I remember very the first time I met him. I couldn't have been 12 years old or so; I really can't remember my exact age.
I was ordered by the Juvenile Judge, Marion Gooding to go with this strange woman and eat Thanksgiving Day dinner with her family, rather than be locked up in a cage at the Duval County Juvenile Shelter.
Having been raised my entire childhood in a Jacksonville, Florida Orphanage; I had never sat down at a dinner table with a real family. My meals were all institutional style settings, like eating lunch in a prison, a mental institution or maybe even a school cafeteria.
On and off, over the next thirty years, I continued to see the Usher family. Even then, he and I never had, what one would consider to be, Â‘a real conversation.' It was just sort of understood that he liked me and I liked him and I guess that was all that really mattered.
In April of 1993, I was telephoned and told that he was in the hospital and that most likely he would not survive more than a day or two. I remember feeling a very strange numbness come over me; one that I had only felt once before in my life; that being when his wife died on January the 18th, 1983. Never having had parents; I am not sure if this was the feeling that someone would experience when losing a mother or a father.
When I arrived at the hospital, I saw his son and daughter, Gene and Peggy, in the waiting room. They told me that dad looked terrible. I knew immediately that I was not going to go to his room to see him. George Victor Usher had always been a very neat and clean individual. I did not want to disrespect him by seeing him in any other condition, other than him being neat and clean. One day, I remember asking him why it was so important for him to be neat and clean, considering he was in the construction business. He told me: "I'm not neat and clean because of myself. I keep myself neat and clean because if people are going to allow me to be in their presence; I own them the respect of being neat and clean."
Before hearing that statement; no one had ever impressed me with plain simple words before.
I knew that his death was just hours, if not minutes away. I also knew that I did not want to be at the hospital when he died. I just could not bring myself to prepare for the sadness that was about to happen. I battled inside my heart and finally decided that I had to have at least one conversation with him before he parted from this earth. I asked everyone if I could have a few minutes alone with him in his room. When the room cleared, I walked in and I looked into his face. I immediately turned away and said "Dad, I want to talk to you but I am not going to look at you because you don't look neat and clean today and I know that's important to you."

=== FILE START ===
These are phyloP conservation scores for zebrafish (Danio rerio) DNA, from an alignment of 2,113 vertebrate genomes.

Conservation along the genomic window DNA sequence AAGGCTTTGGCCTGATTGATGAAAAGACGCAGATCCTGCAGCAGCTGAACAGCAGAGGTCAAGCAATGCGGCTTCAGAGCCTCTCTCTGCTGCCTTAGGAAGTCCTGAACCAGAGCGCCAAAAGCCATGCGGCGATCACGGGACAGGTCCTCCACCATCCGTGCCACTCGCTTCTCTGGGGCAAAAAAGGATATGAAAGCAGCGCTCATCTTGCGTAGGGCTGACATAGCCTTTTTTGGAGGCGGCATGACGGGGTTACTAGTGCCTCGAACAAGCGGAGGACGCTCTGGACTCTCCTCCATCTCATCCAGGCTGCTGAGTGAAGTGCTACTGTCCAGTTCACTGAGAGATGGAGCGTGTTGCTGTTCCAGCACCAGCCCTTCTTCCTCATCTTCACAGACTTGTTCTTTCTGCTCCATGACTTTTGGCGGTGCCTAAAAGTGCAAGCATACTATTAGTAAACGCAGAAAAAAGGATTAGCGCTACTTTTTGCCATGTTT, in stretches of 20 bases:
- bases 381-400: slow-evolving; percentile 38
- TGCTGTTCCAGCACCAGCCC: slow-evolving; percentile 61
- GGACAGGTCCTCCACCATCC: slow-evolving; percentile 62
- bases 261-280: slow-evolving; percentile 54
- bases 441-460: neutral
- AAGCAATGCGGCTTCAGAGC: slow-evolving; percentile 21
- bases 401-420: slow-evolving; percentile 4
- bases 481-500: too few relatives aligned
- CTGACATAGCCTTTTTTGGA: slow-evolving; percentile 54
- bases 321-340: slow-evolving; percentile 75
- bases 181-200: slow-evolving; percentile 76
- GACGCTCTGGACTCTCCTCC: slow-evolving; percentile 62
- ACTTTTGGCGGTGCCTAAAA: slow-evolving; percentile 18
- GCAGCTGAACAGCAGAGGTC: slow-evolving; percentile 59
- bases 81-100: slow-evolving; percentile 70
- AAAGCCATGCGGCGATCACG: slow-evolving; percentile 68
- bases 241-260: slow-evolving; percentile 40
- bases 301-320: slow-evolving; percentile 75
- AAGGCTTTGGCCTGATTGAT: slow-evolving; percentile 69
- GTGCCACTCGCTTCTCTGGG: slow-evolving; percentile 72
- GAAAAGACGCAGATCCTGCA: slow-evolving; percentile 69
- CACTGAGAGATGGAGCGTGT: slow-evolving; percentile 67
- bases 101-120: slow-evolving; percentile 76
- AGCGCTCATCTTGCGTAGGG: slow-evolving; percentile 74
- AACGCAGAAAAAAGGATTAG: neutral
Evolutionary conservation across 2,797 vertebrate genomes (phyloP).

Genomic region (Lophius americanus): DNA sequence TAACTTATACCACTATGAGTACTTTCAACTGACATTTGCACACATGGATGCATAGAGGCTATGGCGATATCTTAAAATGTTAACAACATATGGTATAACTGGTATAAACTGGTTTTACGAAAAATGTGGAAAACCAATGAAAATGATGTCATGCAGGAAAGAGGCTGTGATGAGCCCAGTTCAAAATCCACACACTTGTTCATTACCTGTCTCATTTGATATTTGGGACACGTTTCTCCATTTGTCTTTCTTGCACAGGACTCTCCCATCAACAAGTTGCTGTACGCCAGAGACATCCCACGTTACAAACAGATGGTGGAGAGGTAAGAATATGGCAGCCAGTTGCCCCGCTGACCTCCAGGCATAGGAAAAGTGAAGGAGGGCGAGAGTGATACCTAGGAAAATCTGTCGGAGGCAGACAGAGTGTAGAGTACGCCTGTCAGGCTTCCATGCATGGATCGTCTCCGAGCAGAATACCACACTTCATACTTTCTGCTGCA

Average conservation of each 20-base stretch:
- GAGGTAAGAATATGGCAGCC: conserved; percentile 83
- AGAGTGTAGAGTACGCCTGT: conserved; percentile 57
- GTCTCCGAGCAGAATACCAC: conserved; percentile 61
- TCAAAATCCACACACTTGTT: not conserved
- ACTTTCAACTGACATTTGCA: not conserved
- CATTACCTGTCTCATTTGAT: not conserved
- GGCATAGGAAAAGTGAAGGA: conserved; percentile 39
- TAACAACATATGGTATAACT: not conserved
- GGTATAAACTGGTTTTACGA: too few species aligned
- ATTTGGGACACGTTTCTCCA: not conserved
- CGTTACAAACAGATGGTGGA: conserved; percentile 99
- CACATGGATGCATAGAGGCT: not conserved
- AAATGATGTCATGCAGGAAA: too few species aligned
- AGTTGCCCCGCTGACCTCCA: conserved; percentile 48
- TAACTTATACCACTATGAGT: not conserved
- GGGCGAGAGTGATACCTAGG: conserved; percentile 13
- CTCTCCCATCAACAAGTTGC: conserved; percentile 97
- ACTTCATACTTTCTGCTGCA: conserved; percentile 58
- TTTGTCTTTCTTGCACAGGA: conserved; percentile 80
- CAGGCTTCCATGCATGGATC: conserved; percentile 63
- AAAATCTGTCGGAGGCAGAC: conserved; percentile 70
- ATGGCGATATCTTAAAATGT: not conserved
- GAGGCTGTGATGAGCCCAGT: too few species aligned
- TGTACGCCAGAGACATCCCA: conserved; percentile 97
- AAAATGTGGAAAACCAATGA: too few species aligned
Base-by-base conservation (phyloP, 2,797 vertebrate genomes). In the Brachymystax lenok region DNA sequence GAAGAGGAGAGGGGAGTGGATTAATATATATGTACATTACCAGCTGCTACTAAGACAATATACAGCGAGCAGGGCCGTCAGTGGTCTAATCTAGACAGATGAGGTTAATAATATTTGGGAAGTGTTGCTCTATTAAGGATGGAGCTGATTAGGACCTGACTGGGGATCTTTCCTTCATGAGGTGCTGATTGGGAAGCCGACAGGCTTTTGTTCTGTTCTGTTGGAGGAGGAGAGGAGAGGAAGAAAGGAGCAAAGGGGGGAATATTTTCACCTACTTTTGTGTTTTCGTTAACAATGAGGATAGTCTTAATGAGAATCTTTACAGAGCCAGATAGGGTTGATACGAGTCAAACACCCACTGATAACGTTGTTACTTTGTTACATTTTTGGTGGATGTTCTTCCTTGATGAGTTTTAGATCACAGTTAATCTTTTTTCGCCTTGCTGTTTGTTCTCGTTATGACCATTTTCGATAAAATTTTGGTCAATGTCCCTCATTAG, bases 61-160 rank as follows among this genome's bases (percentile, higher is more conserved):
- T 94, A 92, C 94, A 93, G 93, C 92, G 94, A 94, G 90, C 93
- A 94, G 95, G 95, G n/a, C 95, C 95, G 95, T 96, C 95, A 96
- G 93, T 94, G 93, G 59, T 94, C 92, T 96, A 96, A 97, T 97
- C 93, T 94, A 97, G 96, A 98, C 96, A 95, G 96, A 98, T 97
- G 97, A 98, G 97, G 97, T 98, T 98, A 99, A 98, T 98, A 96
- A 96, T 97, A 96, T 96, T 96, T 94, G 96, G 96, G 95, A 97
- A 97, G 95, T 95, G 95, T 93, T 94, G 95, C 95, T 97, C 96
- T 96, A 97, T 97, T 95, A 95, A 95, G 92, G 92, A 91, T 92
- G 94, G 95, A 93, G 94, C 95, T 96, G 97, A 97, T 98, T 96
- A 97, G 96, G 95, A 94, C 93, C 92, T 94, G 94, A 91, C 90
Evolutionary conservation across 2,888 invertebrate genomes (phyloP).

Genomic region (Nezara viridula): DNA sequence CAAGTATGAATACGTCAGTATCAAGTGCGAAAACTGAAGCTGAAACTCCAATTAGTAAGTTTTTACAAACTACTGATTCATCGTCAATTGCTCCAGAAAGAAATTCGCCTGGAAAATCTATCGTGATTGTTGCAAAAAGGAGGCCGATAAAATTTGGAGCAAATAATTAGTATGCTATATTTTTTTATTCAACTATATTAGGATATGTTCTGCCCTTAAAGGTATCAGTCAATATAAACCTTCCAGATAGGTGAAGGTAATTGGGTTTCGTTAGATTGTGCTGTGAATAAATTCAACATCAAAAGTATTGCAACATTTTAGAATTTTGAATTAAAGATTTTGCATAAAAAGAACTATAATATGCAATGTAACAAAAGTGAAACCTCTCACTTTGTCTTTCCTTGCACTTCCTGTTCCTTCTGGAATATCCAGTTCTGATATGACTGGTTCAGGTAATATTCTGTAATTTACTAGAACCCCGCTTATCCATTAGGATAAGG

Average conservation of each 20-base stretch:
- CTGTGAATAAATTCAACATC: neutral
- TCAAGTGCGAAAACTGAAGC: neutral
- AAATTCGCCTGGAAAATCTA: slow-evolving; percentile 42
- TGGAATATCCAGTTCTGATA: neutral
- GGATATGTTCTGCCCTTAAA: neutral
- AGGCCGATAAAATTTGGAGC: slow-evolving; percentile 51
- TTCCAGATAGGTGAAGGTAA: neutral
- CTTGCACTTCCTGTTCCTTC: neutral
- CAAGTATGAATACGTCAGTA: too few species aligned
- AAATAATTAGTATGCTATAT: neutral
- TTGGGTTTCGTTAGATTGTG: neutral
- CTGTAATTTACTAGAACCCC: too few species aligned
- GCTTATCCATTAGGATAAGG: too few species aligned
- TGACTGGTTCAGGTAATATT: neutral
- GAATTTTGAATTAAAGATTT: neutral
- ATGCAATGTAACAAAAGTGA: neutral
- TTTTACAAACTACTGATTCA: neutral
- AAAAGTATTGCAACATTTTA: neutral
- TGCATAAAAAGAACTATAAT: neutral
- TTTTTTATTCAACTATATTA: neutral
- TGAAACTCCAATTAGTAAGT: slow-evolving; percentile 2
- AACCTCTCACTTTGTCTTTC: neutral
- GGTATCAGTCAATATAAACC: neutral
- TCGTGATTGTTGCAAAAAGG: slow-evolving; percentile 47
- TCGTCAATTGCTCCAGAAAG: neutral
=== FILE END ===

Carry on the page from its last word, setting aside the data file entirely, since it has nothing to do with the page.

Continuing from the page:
Looking up at the ceiling, I stood there having no idea what I should say. All at once, from out of nowhere I said: "Dad, have you ever heard the story about the three little pigs? I never quite got that darn story but I think it just came to me. Once upon a time there was this little pig who wanted to build a house. He had no idea how to do that. He came across a man who built houses and he asked him if he could use straw to build himself a house. The man did not answer, so the pig didn't build a house. Some years later, that same little pig came back and asked the man if he could build a house out of sticks. Again the man did not answer, so the little pig went away again. Five years later, the pig returned and this time he knew that he knew the answer. Nevertheless, he asks the man if he could build a strong house out of bricks. The man smiled and still he did not answer. Very confused, once again, the little pig went away.
Dad, today that little piggy has returned and he wants to report to you that he has finally completed his own house. It is neat, it is clean and it is strong. I decided not to construct it from straw, or sticks or bricks. Using only the materials I received from you; honor, respect and most of all your dignity. I don't think my house will never fall."
I looked down into his face and saw one large tear roll down his cheek.
"Thank you Dad. I love you, but I think you already knew that part of the story."
The next day he died.
The Books, Stories and Audio CDs of Roger Dean Kiser